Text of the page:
Copernicus satellites keep eyes on icebergs for Vendée Globe

Copernicus satellites keep eyes on icebergs for Vendée Globe
On 8 November, 33 intrepid sailors set off from Les Sables-D’Olonne in western France to take part in the greatest, solo, non-stop, race around the world: the Vendée Globe. The route of around 45000 km takes them down through the Atlantic and into the heart of the Southern Ocean. Thanks to information from satellites, an ice exclusion zone has been established to help keep sailors away from icebergs. For extra safety, satellite images and data are being used to map any ice around Antarctica before the sailors pass through. Credit: Yvan Zedda/Alea Vendée Globe 2020

On 8 November, 33 intrepid sailors set off from Les Sables-D'Olonne in western France to take part in the most extreme, solo, non-stop, race around the world: the Vendée Globe. The route of around 45 000 km takes them down through the Atlantic and into the heart of the Southern Ocean—which is where they are heading now. Thanks to information from satellites, an ice exclusion zone has been established to help keep sailors away from icebergs. For extra safety, satellite images and data are being used to map any ice around Antarctica before the sailors pass through.

On route the racers not only have to contend with solitude and the dangers of fierce winds, huge waves and swells, but also the risk of collision, notably with icebergs. Satellites are the only way of detecting and monitoring icebergs effectively in the remote Southern Ocean.

To help keep the Vendée Globe sailors safe, CLS—a subsidiary of the French CNES space agency and CNP—uses information from satellites carrying radar such as Copernicus Sentinel-1 and satellites carrying altimeters such as Copernicus Sentinel-3 to detect icebergs.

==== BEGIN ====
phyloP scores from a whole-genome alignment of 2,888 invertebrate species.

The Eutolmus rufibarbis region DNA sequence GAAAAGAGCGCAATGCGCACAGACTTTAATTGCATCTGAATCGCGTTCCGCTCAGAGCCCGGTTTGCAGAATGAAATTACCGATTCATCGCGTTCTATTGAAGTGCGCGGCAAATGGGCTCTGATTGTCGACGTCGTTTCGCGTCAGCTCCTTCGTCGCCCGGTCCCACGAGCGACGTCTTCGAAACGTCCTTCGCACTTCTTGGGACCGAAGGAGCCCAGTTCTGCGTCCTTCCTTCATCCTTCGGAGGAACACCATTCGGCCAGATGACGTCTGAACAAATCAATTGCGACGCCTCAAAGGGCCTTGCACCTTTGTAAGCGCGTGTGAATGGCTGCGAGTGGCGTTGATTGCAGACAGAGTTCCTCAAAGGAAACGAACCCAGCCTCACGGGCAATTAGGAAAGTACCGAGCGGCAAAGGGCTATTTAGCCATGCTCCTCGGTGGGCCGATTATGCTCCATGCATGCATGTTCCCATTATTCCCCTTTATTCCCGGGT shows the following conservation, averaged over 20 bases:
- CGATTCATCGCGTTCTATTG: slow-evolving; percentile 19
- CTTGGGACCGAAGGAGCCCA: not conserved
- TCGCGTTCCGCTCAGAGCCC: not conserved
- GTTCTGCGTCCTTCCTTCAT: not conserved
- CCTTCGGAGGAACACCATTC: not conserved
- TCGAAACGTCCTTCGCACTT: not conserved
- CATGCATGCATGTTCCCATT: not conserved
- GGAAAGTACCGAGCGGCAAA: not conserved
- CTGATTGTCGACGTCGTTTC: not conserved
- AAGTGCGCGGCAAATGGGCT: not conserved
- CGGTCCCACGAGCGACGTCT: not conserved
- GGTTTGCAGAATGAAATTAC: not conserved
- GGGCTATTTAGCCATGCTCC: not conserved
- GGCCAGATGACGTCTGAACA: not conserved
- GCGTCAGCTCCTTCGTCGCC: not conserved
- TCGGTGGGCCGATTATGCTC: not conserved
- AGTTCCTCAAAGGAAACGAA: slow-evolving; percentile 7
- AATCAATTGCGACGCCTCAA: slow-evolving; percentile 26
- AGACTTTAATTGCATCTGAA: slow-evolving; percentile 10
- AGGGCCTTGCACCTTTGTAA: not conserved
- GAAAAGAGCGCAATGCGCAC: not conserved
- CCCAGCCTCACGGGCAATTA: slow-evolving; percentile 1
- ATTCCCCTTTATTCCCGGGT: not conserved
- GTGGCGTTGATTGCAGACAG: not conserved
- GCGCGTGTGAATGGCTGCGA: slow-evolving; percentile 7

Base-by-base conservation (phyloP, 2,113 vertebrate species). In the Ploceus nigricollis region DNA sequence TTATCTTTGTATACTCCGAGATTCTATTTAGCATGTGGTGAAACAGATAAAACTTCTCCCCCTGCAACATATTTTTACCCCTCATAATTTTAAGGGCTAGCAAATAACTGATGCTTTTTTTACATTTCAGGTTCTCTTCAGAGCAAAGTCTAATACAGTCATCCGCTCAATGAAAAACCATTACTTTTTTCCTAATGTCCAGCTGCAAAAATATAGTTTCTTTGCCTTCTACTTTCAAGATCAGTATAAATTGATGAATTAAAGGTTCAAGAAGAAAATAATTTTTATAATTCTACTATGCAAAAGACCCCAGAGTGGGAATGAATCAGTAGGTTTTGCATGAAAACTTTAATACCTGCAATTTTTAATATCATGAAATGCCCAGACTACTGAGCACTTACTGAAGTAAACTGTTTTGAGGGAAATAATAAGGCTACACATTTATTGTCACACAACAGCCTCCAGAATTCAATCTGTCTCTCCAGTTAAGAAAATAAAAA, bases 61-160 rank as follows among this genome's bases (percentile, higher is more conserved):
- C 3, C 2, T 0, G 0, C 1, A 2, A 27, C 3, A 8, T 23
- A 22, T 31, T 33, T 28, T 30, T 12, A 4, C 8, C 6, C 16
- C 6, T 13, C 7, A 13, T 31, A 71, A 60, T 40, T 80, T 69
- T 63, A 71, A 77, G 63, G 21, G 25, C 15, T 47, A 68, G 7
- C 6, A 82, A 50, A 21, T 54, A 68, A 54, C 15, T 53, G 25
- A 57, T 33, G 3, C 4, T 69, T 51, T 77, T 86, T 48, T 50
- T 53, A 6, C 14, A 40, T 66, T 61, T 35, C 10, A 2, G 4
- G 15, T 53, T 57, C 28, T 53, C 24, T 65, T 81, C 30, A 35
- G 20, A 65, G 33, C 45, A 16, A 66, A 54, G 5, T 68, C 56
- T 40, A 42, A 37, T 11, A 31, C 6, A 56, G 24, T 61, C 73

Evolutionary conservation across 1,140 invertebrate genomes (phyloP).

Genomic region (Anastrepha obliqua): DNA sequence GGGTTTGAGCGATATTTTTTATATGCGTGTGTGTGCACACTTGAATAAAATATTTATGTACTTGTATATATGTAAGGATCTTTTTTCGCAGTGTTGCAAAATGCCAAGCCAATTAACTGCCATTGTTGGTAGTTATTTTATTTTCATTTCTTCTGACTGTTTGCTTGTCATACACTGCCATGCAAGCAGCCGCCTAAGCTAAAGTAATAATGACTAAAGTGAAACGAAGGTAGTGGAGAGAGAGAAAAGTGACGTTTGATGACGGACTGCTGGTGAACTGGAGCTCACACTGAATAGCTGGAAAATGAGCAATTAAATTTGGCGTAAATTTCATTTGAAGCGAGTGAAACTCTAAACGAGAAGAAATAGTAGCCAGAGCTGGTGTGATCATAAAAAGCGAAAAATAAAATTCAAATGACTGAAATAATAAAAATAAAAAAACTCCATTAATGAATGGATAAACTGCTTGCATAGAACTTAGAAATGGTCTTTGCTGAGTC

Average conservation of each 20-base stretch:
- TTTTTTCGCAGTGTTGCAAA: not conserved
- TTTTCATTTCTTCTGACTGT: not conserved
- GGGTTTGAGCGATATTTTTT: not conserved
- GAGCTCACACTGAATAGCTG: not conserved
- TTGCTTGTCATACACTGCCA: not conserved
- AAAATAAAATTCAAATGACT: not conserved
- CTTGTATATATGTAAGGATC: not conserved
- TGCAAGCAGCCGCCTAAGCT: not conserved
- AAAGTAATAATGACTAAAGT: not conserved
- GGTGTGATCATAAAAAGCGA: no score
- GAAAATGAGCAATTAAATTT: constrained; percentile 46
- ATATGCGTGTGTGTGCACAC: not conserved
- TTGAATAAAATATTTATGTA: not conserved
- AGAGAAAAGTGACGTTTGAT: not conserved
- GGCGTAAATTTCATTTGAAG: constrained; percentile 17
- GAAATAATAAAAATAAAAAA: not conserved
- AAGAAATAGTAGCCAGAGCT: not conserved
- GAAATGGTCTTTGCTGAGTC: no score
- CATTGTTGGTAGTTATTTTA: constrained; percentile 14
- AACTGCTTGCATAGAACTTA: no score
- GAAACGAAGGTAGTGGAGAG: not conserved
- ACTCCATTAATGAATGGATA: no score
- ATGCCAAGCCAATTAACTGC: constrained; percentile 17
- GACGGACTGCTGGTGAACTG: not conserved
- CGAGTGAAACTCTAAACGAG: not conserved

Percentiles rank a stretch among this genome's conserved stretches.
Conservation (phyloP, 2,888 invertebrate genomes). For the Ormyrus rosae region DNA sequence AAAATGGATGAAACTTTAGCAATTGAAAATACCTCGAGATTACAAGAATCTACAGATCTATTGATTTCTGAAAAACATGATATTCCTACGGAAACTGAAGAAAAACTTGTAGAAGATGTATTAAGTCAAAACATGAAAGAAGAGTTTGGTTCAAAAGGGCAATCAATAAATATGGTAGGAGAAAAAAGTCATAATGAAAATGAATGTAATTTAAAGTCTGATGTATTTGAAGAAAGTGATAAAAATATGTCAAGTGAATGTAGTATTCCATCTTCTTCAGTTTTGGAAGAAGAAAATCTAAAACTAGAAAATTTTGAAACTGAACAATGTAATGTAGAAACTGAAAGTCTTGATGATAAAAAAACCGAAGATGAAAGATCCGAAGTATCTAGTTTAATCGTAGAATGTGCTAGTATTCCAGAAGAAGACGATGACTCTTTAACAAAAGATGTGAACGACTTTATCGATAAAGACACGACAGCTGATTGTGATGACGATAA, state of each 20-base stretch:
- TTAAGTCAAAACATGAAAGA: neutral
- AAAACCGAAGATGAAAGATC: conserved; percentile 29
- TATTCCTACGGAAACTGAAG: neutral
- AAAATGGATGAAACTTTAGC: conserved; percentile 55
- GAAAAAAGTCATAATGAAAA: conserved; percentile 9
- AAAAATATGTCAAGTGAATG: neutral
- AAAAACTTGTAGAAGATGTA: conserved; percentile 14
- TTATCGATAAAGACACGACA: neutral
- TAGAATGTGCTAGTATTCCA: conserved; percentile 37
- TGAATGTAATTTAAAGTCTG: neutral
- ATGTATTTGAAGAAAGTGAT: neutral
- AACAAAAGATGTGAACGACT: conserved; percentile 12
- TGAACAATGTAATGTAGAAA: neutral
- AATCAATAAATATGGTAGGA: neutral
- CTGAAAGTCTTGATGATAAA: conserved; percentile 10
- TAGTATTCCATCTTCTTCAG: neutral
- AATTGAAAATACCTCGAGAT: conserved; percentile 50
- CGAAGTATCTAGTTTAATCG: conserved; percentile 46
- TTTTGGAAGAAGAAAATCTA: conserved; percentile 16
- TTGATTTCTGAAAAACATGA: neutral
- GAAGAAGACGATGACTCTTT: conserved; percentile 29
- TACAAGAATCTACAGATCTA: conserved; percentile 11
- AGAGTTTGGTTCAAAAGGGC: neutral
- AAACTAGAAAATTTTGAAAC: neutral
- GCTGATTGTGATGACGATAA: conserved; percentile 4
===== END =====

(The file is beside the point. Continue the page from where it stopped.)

Spaceborne radar returns images of Earth's land and sea surface through cloud and rain, and regardless of whether it is day or night—so ideal for monitoring the position of icebergs.

Satellite altimeters measure differences in the height of the sea surface, therefore also the height of any floating ice. Altimeters have been used to study Arctic and Antarctic ice and experts are able to recognize the signature of an iceberg in altimetry data. CLS is actually using data from four altimetry satellites for the Vendée Globe: the European–US Jason-3 mission, the French–Indian Saral/Altika mission and the two Copernicus Sentinel-3 satellites.

Copernicus satellites keep eyes on icebergs for Vendée Globe
Sailors competing in the Vendée Globe race not only have to contend with solitude and the dangers of fierce winds, huge waves and swells, but also the risk of icebergs. Satellites are the only way of detecting and monitoring icebergs effectively in the remote Southern Ocean. Credit: A. Spratt

With the benefit of complementary radar and altimetry data, CLS has already established an Antarctic ice exclusion zone, in close collaboration with the race management team to keep the Vendée Globe sailors out of the way of dangerous bergs. During the race the team can update this exclusion zone if necessary.

While Copernicus Sentinel-1 provides timely images to map sea ice and icebergs for safe passage as a matter of routine in the Arctic, it has been tasked especially to map critical areas of the Southern Ocean around Antarctica for the Vendée Globe.